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I want to paint a scenario to help you better understand why I am dedicating the next few months of my life to raise awareness for individuals and families affected by Autism:

You're walking in the mall and you hear a loud scream from what you think is a small child screaming for ice cream or some toy. Then you realize the screams are coming from a teenage boy who appears to be about 15 or 16, too old to be having a temper tantrum. The thought of "Why can't somebody control that kid?" crosses your mind. This is a common scenario that could be played out daily. Most people would think that he is just a poorly behaved child that needs more discipline. The reality could be that you just witnessed a child with Autism having his usual struggle surviving in his day-to-day world.
If you would like to make a donation by check or money order make it payable to Push America and send it to the following address:
Push America
P.O. Box 241368, Charlotte, NC 28224
Autism is on a very wide spectrum and everyone is different. Just like you and I may have our similarities, we are completely different people. Children with Autism have their own preferences and identifications that make them unique. Children with Autism most likely have delayed language development, lack of eye contact, or repetitive behaviors and mannerisms. Autism can encompass a very wide range of symptoms and if you would like to read more go to the Autism Society of America website.
As I said Autism is on a very wide spectrum. A child could be diagnosed with Aspergers and still be on the "spectrum". Aspergers Syndrome is a very mild form of Autism where the difference is the severity of the symptoms. They generally have good language and cognitive skills, and most have above average intellignece, but it's their social skills that are affected. On the other end of the spectrum a child might have Fragile X syndrome, which is a genetic disorder where there is a break in the X chromosomewhich is mostly found in boys. Even though a child born with Fragile X may not be born technically Autistic, they still qualify on the spectrum because they tend to have severe Autistic tendencies. For more information on Fragile X syndrome, go to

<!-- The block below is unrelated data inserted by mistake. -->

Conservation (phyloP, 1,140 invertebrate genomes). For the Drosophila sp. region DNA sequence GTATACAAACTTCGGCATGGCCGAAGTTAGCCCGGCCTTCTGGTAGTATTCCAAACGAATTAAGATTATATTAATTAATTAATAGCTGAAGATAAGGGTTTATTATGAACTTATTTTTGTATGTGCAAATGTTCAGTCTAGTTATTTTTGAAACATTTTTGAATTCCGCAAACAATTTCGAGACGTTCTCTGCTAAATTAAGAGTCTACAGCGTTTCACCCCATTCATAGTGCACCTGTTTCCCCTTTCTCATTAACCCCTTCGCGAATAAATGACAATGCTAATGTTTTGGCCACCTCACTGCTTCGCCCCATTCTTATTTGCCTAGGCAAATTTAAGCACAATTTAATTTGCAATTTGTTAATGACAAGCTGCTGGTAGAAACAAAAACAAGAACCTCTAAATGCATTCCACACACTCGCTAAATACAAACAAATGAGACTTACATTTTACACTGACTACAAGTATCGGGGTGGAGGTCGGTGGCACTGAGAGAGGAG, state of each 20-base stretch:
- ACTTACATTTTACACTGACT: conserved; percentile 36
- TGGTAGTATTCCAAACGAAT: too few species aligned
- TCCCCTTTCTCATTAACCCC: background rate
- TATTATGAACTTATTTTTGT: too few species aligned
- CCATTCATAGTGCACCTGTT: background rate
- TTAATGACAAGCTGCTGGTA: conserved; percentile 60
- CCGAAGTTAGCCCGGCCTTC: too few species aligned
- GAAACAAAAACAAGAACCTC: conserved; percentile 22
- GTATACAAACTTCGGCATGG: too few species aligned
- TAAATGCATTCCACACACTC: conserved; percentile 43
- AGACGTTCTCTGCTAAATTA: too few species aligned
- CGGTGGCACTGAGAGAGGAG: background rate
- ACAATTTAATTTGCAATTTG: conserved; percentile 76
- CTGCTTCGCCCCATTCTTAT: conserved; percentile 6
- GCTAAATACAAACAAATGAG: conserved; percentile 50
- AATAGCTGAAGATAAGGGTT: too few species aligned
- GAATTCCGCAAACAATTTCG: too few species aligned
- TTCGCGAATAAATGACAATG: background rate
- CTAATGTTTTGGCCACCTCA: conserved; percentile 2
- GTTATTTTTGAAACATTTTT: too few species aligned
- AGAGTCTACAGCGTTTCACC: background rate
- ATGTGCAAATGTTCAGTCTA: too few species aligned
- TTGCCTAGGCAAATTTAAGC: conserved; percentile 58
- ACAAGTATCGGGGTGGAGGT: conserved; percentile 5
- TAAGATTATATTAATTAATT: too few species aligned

The difficultly with the Autism Spectrum Disorder is that it is usually not something you can "see". That child labeled with Autism is not the child you walk by in a wheelchair or see it in their physical characteristics as you do with Downs Syndrome. This has a lot of people questioning, "Why should I help them?"

Autism is a complex developmental disability. It typically appears during the first three years of life and is the result of a neurological disorder that affects the functioning of the brain. This has a very large impact on the development of social interactions and of communication skills in individuals. Autism is a "spectrum disorder" which means it affects individuals differently and their symptoms can range on a wide spectrum from mild to severe.